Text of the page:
In the new sharing economy, you don’t need to have a car, bike, school textbooks, a dedicated parking space, or even a tuxedo to wear to that upcoming fancy event—it’s all rentable. Thanks to the success of companies like Getaround, RelayRides, Airbnb, and Taskrabbit, is a wave of startups aiming to get in on the sharing trend. GoodShuffle is aiming to grab its own little slice of the market: home and garden items. Why own power tools when you can rent from your neighbor?
The idea for GoodShuffle first came to cofounder Andrew Garcia in 2007. After running an audio company in college that subsequently shut down, he was left with expensive sound equipment and nothing to do with it. He thought: "What kind of system would need to be in place to facilitate me renting out an item to a complete stranger?"
Erik Dreyer, a longtime friend of Garcia and GoodShuffle’s other co-founder, helped craft that system while a student at BDW, a University of Colorado at Boulder program focused broadly on digital creativity and leadership. During the second semester of the program—known as "the startup semester"—students spend 16 weeks going from concept to launch of a project with help from an entrepreneur (in this case, Robert Reich.) "The home and garden focus came from Robert Reich’s strong urging to niche, to own a category," explains Dreyer. We’re going to let our users help determine [further] what that category is."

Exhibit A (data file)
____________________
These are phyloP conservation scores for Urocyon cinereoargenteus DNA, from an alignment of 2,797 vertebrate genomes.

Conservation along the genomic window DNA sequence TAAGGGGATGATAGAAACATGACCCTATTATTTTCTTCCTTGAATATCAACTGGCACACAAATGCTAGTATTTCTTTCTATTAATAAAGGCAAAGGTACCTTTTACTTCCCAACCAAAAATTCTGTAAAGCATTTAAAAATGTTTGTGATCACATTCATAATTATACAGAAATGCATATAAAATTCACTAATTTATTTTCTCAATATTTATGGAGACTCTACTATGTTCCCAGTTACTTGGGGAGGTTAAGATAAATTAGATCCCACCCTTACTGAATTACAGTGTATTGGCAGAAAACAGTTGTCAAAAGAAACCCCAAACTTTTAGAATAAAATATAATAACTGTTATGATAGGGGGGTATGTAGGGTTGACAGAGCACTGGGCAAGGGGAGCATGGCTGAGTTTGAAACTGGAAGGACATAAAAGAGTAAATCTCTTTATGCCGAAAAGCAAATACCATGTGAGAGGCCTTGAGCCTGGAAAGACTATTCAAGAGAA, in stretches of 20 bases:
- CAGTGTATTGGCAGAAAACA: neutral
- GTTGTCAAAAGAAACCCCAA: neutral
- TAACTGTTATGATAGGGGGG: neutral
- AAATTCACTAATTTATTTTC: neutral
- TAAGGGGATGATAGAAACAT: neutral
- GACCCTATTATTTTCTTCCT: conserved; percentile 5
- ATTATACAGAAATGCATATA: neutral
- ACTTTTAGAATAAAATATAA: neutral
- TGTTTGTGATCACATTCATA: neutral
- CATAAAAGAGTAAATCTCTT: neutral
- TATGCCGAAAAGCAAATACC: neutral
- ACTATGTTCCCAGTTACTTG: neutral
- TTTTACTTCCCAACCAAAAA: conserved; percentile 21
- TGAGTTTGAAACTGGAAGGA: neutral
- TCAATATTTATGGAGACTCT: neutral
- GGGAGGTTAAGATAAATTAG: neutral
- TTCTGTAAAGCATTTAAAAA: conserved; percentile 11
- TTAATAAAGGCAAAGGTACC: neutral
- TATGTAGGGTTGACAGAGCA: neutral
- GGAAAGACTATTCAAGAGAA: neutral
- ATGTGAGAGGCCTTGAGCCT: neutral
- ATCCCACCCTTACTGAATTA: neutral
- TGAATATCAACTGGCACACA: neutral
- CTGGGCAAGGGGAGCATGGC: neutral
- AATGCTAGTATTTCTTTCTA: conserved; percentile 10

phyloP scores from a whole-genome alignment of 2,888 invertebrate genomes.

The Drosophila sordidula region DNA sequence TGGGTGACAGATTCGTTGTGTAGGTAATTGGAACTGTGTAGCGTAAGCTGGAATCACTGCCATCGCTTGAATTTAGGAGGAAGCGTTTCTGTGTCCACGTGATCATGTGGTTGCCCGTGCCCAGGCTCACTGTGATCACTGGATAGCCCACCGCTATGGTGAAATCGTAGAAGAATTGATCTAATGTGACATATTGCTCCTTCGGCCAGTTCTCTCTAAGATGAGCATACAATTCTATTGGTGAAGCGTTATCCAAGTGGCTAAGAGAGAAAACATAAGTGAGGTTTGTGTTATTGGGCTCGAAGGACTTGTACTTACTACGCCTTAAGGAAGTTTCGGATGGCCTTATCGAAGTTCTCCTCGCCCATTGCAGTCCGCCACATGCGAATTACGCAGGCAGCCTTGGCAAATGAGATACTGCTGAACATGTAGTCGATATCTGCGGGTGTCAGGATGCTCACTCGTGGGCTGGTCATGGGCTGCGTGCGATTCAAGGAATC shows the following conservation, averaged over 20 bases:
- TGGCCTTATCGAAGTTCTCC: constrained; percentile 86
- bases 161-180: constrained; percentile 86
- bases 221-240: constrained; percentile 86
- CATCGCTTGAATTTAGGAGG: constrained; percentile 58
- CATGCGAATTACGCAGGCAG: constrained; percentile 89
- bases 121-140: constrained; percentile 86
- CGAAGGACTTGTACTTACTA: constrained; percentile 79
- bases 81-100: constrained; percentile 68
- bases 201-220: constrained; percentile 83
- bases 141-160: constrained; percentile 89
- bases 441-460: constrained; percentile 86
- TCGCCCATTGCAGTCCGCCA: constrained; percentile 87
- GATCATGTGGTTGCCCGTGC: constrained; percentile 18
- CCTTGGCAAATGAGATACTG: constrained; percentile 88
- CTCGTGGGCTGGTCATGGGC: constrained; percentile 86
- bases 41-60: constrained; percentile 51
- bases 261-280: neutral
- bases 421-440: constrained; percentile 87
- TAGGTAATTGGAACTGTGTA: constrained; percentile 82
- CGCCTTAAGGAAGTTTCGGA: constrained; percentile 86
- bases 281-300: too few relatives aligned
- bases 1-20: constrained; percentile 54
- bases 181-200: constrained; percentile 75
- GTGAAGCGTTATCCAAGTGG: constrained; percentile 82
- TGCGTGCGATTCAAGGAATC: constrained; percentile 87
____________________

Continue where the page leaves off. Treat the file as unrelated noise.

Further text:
The site will work much like the other sharing sites that are out there: if you own an item that you want to rent (say, a ladder), you post it and set the times that it’s available along with a price. Anyone looking for a ladder in your neighborhood will see it when they search on the site. Users can leave reviews for item owners and the items themselves, cultivating what Dreyer and Garcia hope will be a community of trust. GoodShuffle will take a cut from every rental.
The startup doesn’t offer insurance policies on rented items (though that might come in the future), so trust is extra-important. That’s why GoodShuffle’s private beta will be open to family and friends first, starting in Northern Virginia and Washington, D.C. Future marketing efforts will be grassroots—think farmer’s markets and local hardware stores. Dreyer is confident that people will be game to try the service even without insurance. "Given the right social capital, people are willing to do anything online," he says.
Though Garcia came up with his idea long before today’s sharing economy took off, the startup will have competition when it launches—Getable offers rentals from established companies, and the upcoming Yerdle platform will allow people to give away and rent household items.
Garcia and Dreyer say that they welcome the competition. "There are a lot of people playing in this field, and on an idealistic level that’s fantastic," says Dreyer. "We’re all working towards the same goal."